While on the surface, this language appears to require an adjustment to a water supply test, the true effect of this language is much deeper. The liability this language could put on a contractor is unbelievable.

In addition, the technical basis of this language is not based on reality. The analysis of water supply is critical to a system design; however, this analysis is the responsibility of the owner through the engineer of record for the project. The proposed language, in my humble opinion, is not enforceable as written and is not in conformance with the NFPA’s Manual of Style. If we are successful in overturning the new language, the current language in the 2019 edition of NFPA 13 will remain. AFSA agrees with the current language.

We are holding a one-hour webinar on this specific proposed language on Thursday, May 27, 2021, at 11:00 a.m. Central Time. All members and friends of AFSA are encouraged to attend and participate. A free recording of this webinar will be made available for those who cannot attend. AFSA’s engineering and technical staff; AFSA First Vice Chair and At-Large Director Jack Medovich, P.E.; AFSA Past Chair and Region 6 Director Michael Meehan; and Terry Victor of Johnson Controls will be on the panel. We need our voices to be heard at the NFPA annual technical meeting. All members of NFPA who joined before December 27, 2020, are eligible to vote. Due to the pandemic, the voting will occur virtually.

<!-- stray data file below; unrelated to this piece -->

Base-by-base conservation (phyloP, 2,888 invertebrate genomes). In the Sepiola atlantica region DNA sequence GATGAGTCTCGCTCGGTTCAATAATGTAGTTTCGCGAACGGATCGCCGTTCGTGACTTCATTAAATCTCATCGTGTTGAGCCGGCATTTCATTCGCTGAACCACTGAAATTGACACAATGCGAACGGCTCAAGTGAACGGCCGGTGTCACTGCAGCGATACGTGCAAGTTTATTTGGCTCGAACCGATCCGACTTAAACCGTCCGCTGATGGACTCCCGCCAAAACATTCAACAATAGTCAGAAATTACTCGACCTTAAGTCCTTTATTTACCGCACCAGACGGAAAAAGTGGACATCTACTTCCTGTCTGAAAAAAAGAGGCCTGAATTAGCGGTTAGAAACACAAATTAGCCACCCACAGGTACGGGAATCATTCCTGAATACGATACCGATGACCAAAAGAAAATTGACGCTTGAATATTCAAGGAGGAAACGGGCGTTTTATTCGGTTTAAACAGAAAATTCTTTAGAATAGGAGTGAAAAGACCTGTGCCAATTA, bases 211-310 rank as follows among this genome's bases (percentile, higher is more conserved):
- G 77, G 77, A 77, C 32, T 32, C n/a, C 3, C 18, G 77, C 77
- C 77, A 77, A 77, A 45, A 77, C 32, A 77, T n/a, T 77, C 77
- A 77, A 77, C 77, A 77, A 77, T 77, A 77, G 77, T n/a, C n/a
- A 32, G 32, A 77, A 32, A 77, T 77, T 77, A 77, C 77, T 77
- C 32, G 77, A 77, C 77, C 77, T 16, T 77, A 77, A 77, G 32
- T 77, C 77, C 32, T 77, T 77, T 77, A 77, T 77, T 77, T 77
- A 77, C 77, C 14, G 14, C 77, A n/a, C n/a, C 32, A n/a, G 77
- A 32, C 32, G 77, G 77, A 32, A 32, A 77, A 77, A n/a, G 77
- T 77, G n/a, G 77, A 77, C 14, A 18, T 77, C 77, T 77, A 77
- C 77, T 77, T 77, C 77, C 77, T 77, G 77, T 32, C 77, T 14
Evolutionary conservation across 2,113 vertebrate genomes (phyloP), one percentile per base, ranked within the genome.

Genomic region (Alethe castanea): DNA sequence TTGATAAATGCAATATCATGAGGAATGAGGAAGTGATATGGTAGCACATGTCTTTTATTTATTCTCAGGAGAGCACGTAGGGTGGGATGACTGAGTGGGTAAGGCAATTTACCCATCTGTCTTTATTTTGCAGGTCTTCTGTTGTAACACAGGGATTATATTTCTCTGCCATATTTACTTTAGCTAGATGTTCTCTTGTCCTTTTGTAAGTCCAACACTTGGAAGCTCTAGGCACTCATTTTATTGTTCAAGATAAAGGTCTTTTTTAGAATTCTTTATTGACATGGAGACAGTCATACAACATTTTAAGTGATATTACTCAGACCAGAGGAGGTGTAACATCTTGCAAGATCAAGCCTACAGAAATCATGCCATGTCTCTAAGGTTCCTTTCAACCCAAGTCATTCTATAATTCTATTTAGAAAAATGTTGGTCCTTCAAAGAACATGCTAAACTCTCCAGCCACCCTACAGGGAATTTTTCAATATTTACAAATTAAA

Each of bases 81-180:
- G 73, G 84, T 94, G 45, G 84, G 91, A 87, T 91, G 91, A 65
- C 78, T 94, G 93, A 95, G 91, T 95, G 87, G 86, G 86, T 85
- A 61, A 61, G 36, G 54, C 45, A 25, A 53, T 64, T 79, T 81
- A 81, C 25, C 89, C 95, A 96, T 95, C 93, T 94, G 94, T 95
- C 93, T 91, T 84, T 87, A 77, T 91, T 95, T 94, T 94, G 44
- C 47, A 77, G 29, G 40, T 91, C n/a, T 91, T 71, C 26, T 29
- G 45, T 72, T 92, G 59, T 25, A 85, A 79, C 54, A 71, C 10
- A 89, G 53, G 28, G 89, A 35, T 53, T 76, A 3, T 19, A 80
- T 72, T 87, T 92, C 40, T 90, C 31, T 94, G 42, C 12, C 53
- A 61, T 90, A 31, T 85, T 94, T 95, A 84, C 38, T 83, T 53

As of the date I’m writing this column, NFPA has not published the Certified Amending Motions (CAMs) to be voted on. This release should occur on May 19. AFSA will keep members updated via email and social media, but note these important dates:
• Registration to vote is open May 19 – July 2 at 11:00 a.m. Central Time.
• Voting is open June 28 – July 2 at 7:00 p.m. Central Time.

Make your voices heard! AFSA is proud to represent you on technical issues; however, there is strength in numbers! Your involvement and assistance are needed on this issue so we can protect your interests.

Mark Your Calendar! Key Dates:

• May 19 – July 2: Registration for Voting
Registration closes 12:00 noon Eastern Time on July 2
• May 27: Critical Changes to NFPA 13, 2022 Edition Webinar
• June 14-25: Electronic Debate
Debate closes 8:00 p.m. Eastern Time on June 25
• June 28-July 2: Voting of CAMs
Voting concludes 8:00 p.m. Eastern Time on July 2
• July 6: Posting of Voting Results

ABOUT THE AUTHOR: John August Denhardt, P.E., FSFPE, is vice president of engineering & technical services for AFSA. He is a Professional Engineer (P.E.) registered in the District of Columbia and the states of Delaware, Maryland, Pennsylvania, and Virginia. He is NICET Level III certified. Denhardt has a Bachelor of Science degree in fire protection engineering from the University of Maryland (UMD). He is a member of several NFPA techincal committees and sites on the UMD FPE Board of Visitors.